Therefore, when you investigate fall protection equipment for purchase, you must confirm that a manufacturer tests its offerings. For example, perhaps you are researching MSA fall protection equipment for a roofing project. When you evaluate our products, you will find we address the following areas:

Read the entire article HERE

*Occupational Health & Safety

When Work Brings the Heat: Your Guide to Heat Stress Risks and Solutions
You can;t change the weather, but you can change your approach to working in the heat. 

Weather patterns are changing. The planet's getting warmer. And, in fact, all but three of the hottest years on record have occurred since 2000. On average, excessive heat causes 650 deaths in the United States every year; 39 of those took place on the job in 2016—double the number that occurred only two years prior.

Construction workers in particular take the brunt of the burn, which makes sense when you think about their exposure to unpredictable outdoor temperatures. Services-providing industries, such as trade, transportation, warehousing, and utilities, account for a large percentage of the remaining occupational fatalities.


Know the Risk
Heat stress occurs when the body's means of controlling its internal temperature starts to fail. Once the body’s temperature reaches 99.7° F (37.6° C), heat stress has begun to affect the body. At 104° F (40° C), it becomes susceptible to severe damage. As little as 30 minutes of 104° temps can cause cellular damage to the brain or even death.

Two factors contribute to how heat stress affects the body: personal and environmental. Some workers are at greater risk before they ever step foot in the heat due to personal factors: being older or overweight, having heart disease or high blood pressure, or taking medications that act as diuretics or do not react well to extreme heat.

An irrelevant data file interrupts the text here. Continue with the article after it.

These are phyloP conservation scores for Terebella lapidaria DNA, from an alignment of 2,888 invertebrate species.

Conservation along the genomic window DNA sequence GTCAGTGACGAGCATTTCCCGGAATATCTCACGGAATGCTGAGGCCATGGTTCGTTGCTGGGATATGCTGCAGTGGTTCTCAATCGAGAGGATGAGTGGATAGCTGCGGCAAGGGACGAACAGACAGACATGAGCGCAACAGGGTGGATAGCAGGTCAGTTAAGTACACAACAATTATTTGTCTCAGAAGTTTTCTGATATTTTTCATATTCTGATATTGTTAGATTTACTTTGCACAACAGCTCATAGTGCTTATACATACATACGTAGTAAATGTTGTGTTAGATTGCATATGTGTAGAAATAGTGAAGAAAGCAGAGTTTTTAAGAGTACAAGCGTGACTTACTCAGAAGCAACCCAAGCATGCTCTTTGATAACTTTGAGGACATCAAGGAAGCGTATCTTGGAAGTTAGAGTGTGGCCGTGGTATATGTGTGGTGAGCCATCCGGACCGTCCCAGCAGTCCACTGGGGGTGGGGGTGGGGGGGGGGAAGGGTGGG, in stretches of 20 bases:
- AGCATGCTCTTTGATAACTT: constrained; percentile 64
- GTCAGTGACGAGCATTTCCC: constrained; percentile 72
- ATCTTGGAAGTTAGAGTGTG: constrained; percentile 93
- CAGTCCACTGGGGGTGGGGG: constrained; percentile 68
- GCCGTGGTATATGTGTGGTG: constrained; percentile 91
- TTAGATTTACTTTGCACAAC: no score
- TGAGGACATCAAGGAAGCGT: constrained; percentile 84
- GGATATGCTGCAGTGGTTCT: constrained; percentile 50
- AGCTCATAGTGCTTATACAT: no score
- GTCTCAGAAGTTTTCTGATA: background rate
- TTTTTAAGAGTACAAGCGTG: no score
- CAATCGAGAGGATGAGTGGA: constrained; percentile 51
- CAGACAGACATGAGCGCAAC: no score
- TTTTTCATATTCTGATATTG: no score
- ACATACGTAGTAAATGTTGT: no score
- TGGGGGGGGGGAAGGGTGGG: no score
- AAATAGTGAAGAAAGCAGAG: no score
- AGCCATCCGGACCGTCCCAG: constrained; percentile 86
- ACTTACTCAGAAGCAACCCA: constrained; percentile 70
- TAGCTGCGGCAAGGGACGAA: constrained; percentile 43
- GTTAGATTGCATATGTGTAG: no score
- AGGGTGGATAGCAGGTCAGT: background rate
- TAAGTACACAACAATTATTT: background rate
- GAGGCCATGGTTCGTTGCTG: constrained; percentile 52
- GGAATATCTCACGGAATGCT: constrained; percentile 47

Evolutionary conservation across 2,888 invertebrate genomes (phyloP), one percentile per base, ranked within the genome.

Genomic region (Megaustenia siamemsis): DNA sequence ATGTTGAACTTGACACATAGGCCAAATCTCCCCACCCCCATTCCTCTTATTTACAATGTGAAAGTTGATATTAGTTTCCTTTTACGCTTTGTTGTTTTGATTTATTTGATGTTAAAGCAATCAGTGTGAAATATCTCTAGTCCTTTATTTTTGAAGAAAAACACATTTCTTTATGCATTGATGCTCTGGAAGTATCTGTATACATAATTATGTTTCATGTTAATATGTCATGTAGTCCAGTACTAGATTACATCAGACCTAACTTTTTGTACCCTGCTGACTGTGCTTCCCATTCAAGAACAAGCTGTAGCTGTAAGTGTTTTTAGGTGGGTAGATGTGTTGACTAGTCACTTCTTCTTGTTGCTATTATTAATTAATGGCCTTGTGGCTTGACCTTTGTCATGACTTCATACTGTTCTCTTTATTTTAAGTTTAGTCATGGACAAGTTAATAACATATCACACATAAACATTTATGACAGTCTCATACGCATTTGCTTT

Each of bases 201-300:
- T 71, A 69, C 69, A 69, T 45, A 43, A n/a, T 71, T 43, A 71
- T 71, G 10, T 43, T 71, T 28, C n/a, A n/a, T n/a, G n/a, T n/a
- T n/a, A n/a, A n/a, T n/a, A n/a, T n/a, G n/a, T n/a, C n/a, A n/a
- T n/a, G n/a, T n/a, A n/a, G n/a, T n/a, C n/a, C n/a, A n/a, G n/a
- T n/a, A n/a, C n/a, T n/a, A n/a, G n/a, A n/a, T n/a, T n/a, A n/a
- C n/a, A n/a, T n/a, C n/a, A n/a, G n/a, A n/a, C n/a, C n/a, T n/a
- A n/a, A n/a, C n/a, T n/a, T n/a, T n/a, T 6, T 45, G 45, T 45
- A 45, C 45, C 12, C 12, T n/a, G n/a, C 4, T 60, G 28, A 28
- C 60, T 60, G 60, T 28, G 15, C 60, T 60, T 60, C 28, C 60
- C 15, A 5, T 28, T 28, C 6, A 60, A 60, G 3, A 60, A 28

The second contributing factor is environmental and accounts for anything that impacts the body externally: High temperatures; direct sunlight; humidity; limited air movement; hot equipment; reflected heat from the ground, water, or objects; and clothing/PPE choices are chief among them.

Heat-Related Illnesses
Heat rash, heat cramps, heat exhaustion and heat stroke are the four most common Heat-Related Illnesses (HRIs).

Heat Rash

How it happens: occurs when sweat ducts become clogged and sweat can’t get to the surface of the skin

Read the entire article HERE

*Occupational Health & Safety

Know What's The 'Golden Hour' & 'Golden Seconds' For Heart Attack & Cardiac Arrest
When it's a matter of life and death, every second matters. But it is the time in hand that helps a person to decide what needs to be done next.

When it’s a matter of life and death, every second matters. But it is the time in hand that helps a person to decide what needs to be done next. There is a huge difference what one should or can do when a person has an hour to save someone’s life compared to when a person has only got seconds. What course of action one should take changes drastically in the two scenarios. The difference between having a golden hour and having golden seconds to save a life is almost the same difference as that of suffering a heart attack and suffering a sudden cardiac arrest.

The Golden Hour in Emergency Medicine

“The concept of the golden hour is the vital time period of up to one hour by which a patient suffering from traumatic injury or medical emergency should be receiving proper medical assistance to prevent death or irreparable damage to other body parts and organs. Although nothing is set in stone, but the chances to save a patient are usually really high if he receives due medical attention within an hour of the traumatic event,” said Dr. Vanita Arora, Senior Consultant, Cardiac Electrophysiologist & Interventional Cardiologist, Max Super Speciality Hospital.

Therefore, in an event of heart attack, it is often advised to take the patient to Emergency Care within an hour of the onset of the heart attack. But the same cannot be said about someone who is suffering a cardiac arrest.

Confusing Heart Attack with Cardiac Arrest

Most people use the words heart attack and cardiac arrest interchangeably; in fact almost synonymously. But while innocence may be a synonym of ignorance, the two are very different things. Similarly, heart attack and cardiac arrest are two separate events related to heart.

Read the entire article HERE